I chose this book because there are so many people in the Triangle area who love all forms of needlework, and also because I know absolutely nothing about any of this. What a revelation this fantastic piece of research was for someone as ignorant as me!
Each chapter is devoted to some form of sewing: embroidery, tapestry, the making of banners, the production of burial garments, quilting, textile arts of every conceivable form. Claire Hunter is a community artist, supporting projects in Scotland and devoting herself to documenting how sewing projects have supported political campaigns of all sorts. The mothers of the Disappeared in Argentina, the women of Greenham Common, unionists, prisoners of war, men in prison and people with dementia … all are included in this broad sweep of stories across centuries and across continents.
Hunter also tells of how beads, threads, mirrors, pompons, sequins etc have been used to ward off evil spirits; how textile hangings were used as barriers of protection; how clothes for babies were constructed from textiles from older persons as a means of protection; of the importance of communal cloaks for Chinese babies; and of how the names of AIDS sufferers were incorporated into quilts—as memorials and expressions of love and hope.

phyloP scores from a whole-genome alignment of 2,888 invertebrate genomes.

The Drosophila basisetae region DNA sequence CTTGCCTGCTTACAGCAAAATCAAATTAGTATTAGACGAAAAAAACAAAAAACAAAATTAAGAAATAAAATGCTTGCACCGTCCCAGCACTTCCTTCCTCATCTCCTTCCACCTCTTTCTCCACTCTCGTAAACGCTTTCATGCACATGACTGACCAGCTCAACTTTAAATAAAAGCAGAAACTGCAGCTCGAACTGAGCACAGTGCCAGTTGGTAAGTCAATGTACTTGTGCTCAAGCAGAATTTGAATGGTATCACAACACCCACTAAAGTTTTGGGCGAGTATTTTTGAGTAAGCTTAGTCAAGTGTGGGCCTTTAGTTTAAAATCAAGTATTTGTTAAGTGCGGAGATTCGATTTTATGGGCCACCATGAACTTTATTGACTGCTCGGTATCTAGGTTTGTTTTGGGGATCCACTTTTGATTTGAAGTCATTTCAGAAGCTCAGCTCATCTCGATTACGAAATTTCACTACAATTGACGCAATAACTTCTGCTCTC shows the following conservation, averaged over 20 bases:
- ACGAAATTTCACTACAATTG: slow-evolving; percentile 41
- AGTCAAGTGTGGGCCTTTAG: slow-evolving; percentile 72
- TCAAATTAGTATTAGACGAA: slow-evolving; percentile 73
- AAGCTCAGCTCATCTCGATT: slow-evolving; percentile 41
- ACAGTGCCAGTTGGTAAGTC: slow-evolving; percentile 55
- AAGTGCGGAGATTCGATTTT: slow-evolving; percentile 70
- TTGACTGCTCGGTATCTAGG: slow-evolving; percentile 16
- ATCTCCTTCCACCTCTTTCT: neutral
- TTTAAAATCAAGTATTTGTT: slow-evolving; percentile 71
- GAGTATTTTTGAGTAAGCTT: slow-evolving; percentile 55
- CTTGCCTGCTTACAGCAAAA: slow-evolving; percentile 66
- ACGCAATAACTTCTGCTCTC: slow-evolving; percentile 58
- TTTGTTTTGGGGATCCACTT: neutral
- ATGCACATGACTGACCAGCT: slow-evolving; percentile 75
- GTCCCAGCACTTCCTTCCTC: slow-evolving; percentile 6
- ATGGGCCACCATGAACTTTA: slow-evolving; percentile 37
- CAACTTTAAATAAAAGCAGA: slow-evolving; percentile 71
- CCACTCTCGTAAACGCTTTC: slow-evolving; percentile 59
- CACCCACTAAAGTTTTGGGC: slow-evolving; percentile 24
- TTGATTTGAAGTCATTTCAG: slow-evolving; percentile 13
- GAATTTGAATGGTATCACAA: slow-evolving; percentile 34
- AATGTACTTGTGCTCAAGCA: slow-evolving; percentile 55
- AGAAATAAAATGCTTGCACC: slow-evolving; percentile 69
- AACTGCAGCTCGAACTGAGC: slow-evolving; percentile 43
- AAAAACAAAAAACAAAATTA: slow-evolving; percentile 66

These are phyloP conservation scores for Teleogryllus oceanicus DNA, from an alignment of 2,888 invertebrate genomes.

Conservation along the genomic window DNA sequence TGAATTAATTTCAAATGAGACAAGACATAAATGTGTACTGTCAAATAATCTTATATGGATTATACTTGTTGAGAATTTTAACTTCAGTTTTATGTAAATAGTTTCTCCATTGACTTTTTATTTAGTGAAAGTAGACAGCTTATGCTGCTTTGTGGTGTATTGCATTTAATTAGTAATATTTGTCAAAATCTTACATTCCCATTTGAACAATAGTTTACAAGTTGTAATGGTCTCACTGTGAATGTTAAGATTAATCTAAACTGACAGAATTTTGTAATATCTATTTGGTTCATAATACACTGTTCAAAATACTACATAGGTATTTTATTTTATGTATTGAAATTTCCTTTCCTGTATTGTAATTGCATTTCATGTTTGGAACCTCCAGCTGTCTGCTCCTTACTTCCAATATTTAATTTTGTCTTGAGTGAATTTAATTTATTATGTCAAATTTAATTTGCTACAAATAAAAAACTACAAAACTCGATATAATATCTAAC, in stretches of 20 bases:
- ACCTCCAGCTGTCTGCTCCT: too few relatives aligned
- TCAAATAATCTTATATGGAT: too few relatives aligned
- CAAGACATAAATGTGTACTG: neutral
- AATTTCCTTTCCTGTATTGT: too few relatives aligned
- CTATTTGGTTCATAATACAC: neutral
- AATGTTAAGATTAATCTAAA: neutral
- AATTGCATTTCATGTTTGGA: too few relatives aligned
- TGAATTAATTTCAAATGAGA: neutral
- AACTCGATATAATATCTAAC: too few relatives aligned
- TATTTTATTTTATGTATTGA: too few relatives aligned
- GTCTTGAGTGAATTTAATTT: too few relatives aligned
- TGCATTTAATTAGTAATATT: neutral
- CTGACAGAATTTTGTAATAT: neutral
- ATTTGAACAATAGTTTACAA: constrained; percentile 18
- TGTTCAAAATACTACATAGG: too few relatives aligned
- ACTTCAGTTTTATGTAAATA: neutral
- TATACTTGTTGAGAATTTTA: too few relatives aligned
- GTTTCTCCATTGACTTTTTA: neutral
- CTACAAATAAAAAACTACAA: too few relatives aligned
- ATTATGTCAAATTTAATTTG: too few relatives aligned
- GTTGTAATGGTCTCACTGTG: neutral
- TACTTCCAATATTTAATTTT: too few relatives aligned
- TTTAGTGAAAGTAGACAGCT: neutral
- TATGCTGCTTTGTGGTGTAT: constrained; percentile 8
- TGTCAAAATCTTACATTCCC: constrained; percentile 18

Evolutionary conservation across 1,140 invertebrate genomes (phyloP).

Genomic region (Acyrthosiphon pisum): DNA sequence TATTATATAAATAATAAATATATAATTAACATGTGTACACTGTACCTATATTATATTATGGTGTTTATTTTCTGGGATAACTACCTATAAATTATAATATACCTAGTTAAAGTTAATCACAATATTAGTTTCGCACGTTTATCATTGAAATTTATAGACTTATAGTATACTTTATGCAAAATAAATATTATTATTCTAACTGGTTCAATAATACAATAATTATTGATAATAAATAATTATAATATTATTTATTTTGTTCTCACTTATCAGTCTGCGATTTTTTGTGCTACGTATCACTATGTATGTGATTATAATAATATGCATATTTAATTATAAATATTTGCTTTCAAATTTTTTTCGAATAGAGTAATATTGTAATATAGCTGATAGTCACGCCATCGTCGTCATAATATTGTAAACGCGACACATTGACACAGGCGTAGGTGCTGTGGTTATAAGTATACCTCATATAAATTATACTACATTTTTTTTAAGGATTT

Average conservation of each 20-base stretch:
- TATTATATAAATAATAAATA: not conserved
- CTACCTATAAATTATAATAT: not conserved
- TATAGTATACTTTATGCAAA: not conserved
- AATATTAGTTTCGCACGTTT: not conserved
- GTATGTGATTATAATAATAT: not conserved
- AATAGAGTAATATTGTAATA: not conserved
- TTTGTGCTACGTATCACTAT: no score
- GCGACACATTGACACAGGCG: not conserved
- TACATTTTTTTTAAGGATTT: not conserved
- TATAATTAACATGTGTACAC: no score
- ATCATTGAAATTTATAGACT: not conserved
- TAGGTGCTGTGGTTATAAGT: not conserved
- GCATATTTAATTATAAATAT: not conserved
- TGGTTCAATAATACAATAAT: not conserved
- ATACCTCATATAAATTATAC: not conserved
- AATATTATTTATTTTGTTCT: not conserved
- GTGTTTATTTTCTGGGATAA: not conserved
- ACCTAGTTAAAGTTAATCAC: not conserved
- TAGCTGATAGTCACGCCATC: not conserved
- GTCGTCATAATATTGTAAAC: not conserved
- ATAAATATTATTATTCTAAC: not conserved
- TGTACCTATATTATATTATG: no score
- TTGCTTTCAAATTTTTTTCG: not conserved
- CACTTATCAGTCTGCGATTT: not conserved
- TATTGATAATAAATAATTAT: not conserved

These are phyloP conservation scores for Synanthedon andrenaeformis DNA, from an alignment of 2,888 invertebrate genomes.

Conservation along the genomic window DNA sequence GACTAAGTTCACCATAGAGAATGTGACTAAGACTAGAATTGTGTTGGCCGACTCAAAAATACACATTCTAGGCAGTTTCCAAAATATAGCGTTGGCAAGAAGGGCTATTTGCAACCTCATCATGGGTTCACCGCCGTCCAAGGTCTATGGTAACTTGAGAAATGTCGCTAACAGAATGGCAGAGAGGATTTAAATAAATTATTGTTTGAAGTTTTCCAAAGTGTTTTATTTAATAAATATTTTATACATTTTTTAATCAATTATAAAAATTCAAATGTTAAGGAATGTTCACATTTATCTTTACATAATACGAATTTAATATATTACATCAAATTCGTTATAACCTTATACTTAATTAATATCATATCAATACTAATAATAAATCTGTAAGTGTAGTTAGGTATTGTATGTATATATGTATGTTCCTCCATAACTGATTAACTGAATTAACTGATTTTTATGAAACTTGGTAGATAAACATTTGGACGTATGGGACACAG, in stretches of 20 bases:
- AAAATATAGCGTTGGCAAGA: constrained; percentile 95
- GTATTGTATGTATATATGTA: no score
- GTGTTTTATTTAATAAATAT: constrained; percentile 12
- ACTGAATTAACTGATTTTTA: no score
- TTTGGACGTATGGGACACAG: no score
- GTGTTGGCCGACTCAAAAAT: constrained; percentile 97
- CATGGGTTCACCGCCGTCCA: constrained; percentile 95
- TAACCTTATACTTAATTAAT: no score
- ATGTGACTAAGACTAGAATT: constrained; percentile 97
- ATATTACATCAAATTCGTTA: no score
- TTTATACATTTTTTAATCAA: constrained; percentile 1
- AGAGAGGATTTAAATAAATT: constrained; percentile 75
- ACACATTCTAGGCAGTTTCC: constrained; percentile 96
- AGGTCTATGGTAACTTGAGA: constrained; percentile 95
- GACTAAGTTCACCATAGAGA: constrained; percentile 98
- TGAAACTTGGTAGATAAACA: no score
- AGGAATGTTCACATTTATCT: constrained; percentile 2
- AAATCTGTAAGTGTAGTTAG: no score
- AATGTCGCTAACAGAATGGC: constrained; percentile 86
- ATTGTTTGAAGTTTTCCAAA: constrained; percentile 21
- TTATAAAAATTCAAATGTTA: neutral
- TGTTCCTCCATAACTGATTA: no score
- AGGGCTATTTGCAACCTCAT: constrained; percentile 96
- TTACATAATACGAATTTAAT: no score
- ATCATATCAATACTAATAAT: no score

If all this were not enough, each chapter is situated within the most appropriate historical period. I loved the chapter on the making of banners and their importance to the miners protesting in Thatcher’s Britain. Whoever knew that returned soldiers from the First World War formed the Disabled Soldiers Embroidery Industry? Gems like these appear throughout.
So even if you have no direct interest in sewing, you will love this book, written with passion by a first-class researcher.